Barry: Right. He opened it for us. I got the feeling that it had been used before, but it was many years before. So I guess.

Events INSIDER: How did you end up opening for the Beatles?

Barry: After the Ed Sullivan Show, we moved to New York in late January or February and in May we got a new manager. A buddy of his was Bob Bonus of GAC (General Artists Corporation) a booking agency that was doing all the English bands at that time. They had done the Stones, the Beatles earlier tour, the Yardbirds, the Kinks and the Who, so they were cutting edge with the British Invasion. He had the authority to do that and he said, “If you guys wanna go on this tour, you can have the slot.” So we opened every show in all the stadiums (19) for the Beatles, and we got 20-25 minutes of our own. We said we’d never be a backup band, but shoot, for the Beatle? Okay.

Events INSIDER: Why did you guys break up, anyway?

Barry: It’s really impossible to explain. It just had to happen. After the Beatles tour, things got kinda depressing, because when you’re playing at Shea Stadium you’re like at the pinnacle. And then spending time with the Beatles and hanging out with them and just being in the glow of Beatle-mania. Then they go back to England and you’re standing there, and we had to go play at some bar in the Catskills right after that. It was a real comedown and we just said, “This sucks. I don’t think I want to do this.” So we just disbanded.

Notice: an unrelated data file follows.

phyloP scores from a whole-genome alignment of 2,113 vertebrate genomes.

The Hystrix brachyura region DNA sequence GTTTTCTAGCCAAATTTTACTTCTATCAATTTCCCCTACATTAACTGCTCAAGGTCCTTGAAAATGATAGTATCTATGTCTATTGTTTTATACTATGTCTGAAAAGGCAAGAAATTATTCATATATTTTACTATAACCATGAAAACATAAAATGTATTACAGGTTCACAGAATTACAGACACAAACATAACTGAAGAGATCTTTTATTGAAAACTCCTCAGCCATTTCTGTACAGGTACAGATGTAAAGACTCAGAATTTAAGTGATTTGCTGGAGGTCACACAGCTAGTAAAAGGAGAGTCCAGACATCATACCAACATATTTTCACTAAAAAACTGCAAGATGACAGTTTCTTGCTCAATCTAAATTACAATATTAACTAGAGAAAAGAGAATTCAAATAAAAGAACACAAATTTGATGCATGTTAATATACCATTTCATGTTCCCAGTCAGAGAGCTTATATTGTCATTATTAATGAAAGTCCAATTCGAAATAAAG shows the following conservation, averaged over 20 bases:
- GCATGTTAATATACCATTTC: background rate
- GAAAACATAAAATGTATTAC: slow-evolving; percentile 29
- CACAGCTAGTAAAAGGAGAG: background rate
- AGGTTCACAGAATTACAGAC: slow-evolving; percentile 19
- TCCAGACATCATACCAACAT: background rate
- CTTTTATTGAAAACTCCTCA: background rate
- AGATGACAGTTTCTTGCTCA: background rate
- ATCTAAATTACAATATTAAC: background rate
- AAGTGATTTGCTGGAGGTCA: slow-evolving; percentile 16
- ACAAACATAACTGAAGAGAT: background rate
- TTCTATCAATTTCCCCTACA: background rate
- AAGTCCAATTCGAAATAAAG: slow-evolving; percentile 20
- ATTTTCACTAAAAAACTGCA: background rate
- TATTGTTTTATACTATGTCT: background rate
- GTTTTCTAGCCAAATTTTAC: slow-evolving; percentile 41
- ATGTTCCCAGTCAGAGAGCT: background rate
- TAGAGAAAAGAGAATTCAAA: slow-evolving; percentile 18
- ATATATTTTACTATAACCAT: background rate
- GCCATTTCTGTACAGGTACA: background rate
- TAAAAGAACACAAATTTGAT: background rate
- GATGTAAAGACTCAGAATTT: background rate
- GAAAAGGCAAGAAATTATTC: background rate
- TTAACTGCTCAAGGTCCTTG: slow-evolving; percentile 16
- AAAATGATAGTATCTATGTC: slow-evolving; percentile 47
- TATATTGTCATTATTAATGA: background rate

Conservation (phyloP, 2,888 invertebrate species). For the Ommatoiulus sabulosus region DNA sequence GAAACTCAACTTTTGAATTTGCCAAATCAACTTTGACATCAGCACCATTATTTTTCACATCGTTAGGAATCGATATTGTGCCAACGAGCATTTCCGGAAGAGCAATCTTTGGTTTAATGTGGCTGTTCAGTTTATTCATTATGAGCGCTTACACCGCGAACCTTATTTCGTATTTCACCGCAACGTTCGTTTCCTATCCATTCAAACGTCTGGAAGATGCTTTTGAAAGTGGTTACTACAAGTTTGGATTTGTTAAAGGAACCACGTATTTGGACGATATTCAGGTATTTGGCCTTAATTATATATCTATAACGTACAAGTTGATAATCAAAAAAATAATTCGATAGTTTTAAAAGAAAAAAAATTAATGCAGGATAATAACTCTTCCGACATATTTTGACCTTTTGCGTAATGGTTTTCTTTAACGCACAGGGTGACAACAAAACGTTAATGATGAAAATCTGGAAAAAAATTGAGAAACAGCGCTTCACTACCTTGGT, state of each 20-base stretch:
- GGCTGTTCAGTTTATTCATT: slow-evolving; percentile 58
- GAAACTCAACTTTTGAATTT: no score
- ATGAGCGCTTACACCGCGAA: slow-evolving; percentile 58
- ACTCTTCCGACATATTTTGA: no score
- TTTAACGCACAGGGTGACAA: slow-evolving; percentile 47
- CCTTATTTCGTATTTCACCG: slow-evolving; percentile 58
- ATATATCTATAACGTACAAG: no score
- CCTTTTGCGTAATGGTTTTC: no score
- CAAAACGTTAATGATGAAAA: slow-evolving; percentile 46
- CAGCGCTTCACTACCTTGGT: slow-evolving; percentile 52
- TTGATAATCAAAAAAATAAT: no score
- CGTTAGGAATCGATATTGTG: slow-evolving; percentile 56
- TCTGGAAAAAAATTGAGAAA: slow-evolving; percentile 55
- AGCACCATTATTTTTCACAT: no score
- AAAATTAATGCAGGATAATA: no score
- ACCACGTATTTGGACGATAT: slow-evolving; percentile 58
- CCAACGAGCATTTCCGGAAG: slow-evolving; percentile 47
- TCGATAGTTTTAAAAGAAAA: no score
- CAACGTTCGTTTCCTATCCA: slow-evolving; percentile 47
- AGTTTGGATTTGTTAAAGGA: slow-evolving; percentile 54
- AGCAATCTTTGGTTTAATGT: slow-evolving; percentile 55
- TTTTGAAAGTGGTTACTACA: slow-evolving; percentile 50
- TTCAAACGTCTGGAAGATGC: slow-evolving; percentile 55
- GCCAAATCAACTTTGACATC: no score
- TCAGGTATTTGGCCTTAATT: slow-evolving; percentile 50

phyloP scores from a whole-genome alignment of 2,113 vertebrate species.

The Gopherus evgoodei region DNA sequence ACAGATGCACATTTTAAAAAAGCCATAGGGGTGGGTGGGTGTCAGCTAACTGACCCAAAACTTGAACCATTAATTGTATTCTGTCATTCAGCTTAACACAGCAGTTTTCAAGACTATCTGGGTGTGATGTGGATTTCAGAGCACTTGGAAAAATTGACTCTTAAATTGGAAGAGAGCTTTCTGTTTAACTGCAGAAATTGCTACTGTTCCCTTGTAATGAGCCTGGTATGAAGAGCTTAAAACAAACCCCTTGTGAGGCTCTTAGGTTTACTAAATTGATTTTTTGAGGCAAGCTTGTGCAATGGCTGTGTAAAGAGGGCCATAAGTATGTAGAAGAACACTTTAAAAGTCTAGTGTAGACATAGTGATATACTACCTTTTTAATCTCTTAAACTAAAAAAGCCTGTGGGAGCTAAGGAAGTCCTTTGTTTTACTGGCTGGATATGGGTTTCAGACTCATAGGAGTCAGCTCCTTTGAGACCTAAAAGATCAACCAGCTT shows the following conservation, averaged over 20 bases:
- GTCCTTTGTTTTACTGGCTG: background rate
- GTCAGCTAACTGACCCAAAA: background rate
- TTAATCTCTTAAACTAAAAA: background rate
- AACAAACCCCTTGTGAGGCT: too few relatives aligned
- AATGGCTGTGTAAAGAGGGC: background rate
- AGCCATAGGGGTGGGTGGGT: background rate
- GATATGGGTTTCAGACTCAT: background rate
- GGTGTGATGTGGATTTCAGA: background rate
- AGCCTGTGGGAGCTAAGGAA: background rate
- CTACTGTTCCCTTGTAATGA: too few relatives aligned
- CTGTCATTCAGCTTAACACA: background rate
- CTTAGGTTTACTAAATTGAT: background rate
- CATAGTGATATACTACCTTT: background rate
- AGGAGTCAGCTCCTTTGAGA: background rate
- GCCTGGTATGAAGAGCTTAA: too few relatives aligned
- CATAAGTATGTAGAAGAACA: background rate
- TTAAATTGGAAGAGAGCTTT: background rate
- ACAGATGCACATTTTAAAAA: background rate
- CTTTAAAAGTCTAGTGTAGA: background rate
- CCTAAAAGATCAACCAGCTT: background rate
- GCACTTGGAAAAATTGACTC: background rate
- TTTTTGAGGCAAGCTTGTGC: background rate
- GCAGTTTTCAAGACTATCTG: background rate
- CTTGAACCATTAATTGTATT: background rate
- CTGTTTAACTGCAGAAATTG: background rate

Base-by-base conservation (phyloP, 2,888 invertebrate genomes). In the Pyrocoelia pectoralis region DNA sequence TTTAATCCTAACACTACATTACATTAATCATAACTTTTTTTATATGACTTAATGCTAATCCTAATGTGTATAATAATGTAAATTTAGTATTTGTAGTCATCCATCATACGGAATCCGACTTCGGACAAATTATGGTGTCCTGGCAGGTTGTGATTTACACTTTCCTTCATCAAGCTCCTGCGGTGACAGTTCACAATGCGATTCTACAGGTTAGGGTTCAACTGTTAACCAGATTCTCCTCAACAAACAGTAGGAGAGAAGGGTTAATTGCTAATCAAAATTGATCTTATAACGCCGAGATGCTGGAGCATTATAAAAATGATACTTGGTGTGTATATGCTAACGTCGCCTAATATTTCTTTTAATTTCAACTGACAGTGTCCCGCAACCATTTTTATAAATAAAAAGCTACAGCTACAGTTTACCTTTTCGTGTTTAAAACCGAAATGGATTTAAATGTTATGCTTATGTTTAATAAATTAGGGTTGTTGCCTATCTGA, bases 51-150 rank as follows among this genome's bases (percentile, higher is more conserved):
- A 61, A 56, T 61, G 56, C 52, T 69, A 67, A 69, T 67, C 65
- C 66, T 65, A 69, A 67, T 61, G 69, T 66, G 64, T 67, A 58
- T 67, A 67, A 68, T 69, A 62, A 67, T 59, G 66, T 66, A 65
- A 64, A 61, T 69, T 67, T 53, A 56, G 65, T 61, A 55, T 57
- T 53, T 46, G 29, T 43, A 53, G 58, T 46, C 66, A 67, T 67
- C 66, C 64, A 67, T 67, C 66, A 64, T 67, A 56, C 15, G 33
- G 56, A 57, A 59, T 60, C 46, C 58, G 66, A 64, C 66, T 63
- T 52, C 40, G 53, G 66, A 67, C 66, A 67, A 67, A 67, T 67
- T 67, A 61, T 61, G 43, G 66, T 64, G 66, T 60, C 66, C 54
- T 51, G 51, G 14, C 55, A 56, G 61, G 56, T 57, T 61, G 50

We also never thought the band was the same without Chip – and it wasn’t – and it probably won’t be either with George, although George is a great drummer. At that time, I couldn’t accept it being a different drummer. Today I can accept that. When I was with Emmy Lou (whose band Tashian was a singer/guitarist for from 1980-1989) she went through about 4-5 drummers and they were all great. It was a little different.

Events INSIDER: Do you ever get tired of being known as the guy who opened up for the Beatles?

Barry: (laughs) Yeah, that is funny. Because of all the things I’ve done in the music business in the 50-something years, whenever anybody introduced me, they’d say, “Hey this is Barry Tashian. He opened for the Beatles.” And that’s what I’m known for because everyone in the world knows the Beatles. It’s only natural for people to say that.

Events INSIDER: Are you guys planning on going on the road, or are you just playing these two gigs and taking it from there?

Barry: We’ll just get these done and take it from there. It’s a new chapter, and I’m sure we’re going to play again. We’ve got a new drummer, and I got a new guitar (Gibson SG special custom). It’s the first time I’ve played a different guitar with the band in all those years. But it sounds terrific. It’s a rocket ship.